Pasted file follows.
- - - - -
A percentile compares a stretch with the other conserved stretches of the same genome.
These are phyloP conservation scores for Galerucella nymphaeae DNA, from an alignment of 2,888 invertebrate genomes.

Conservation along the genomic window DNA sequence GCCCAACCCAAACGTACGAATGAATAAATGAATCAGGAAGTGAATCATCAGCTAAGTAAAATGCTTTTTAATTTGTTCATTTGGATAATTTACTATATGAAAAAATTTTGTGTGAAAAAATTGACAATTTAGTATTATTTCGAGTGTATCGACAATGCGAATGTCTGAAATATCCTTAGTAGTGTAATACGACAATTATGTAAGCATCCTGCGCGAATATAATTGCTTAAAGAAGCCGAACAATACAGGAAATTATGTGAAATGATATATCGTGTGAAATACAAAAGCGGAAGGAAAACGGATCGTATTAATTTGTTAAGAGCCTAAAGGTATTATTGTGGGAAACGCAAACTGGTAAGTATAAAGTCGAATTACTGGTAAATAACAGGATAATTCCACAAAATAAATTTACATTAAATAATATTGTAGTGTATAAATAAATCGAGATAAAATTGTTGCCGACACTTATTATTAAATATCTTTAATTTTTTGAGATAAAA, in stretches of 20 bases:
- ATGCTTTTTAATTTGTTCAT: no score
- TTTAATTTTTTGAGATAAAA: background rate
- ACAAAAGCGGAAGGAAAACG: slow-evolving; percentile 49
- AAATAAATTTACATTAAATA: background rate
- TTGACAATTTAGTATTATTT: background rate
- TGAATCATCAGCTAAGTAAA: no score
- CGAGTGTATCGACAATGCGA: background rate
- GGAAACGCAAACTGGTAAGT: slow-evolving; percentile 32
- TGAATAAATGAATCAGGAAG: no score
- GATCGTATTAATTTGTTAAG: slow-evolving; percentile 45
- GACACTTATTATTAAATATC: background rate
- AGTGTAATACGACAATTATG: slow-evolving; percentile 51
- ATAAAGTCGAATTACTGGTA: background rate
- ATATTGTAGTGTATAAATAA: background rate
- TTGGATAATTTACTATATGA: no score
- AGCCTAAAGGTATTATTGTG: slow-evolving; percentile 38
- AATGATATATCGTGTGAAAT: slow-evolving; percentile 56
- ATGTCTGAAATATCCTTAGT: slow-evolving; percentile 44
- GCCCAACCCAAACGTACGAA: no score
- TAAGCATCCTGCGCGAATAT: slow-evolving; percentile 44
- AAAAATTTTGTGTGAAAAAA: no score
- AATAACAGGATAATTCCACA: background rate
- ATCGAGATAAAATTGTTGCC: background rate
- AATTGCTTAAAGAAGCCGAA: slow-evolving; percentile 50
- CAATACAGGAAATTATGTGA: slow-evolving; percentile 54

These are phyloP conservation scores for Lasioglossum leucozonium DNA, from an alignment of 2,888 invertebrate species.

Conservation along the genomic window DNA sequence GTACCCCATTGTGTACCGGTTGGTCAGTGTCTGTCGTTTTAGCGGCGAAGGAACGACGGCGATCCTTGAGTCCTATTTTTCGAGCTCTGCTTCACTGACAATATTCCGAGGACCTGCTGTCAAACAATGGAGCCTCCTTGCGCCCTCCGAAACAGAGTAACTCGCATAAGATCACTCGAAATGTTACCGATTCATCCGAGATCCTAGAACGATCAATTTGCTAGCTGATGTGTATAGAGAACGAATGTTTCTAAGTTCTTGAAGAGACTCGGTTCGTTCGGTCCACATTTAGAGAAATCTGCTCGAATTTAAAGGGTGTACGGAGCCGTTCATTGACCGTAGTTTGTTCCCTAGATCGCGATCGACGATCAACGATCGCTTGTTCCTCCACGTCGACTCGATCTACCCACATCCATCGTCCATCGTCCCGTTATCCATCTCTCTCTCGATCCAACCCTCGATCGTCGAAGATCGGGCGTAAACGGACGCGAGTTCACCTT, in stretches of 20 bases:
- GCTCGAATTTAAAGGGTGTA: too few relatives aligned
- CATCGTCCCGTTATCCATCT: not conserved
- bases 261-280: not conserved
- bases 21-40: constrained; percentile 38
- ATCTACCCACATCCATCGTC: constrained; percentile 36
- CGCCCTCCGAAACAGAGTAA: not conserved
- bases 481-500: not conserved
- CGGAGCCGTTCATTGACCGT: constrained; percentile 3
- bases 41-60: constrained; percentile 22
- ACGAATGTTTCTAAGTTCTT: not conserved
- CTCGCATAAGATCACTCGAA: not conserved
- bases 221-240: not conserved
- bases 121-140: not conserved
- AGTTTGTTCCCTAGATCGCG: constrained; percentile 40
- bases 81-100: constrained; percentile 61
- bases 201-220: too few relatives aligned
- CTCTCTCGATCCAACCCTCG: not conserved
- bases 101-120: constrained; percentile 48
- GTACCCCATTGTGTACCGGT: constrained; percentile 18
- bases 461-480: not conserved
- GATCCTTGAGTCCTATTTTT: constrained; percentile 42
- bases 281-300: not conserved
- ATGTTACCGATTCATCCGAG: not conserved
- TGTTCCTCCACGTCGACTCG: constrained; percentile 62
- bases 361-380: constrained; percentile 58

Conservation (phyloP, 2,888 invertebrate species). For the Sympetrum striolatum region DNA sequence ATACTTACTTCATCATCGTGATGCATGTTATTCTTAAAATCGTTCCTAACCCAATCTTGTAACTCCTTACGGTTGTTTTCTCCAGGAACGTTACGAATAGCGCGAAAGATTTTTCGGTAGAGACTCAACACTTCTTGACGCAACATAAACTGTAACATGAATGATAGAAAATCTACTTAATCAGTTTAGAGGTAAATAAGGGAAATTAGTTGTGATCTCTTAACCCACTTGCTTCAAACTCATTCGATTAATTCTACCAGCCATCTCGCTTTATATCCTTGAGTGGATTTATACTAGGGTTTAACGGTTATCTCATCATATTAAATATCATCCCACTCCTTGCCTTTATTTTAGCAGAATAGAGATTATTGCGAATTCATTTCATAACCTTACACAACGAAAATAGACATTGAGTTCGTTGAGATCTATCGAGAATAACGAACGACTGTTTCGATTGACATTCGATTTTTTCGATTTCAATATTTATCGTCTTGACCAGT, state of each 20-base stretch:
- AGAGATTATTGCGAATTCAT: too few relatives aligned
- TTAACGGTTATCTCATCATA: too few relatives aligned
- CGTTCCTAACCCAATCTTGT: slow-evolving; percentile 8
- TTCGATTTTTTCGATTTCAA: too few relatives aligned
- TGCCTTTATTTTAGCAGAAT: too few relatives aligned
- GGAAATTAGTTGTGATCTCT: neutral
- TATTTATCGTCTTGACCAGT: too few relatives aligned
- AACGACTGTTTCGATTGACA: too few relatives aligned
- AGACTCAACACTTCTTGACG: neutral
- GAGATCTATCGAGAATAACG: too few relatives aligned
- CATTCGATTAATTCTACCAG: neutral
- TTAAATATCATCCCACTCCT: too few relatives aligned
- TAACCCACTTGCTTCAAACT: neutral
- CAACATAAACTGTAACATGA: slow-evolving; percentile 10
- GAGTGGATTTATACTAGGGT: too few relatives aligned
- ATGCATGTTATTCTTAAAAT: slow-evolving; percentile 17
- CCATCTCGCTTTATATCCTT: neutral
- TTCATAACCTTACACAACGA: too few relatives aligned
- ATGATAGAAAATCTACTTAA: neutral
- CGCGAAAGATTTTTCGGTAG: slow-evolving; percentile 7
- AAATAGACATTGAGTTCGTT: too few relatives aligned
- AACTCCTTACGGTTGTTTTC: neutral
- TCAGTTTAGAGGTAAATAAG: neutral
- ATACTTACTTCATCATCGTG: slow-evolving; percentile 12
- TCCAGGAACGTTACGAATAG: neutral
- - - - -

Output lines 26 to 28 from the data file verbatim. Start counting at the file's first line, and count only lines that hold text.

- ATCGAGATAAAATTGTTGCC: background rate
- AATTGCTTAAAGAAGCCGAA: slow-evolving; percentile 50
- CAATACAGGAAATTATGTGA: slow-evolving; percentile 54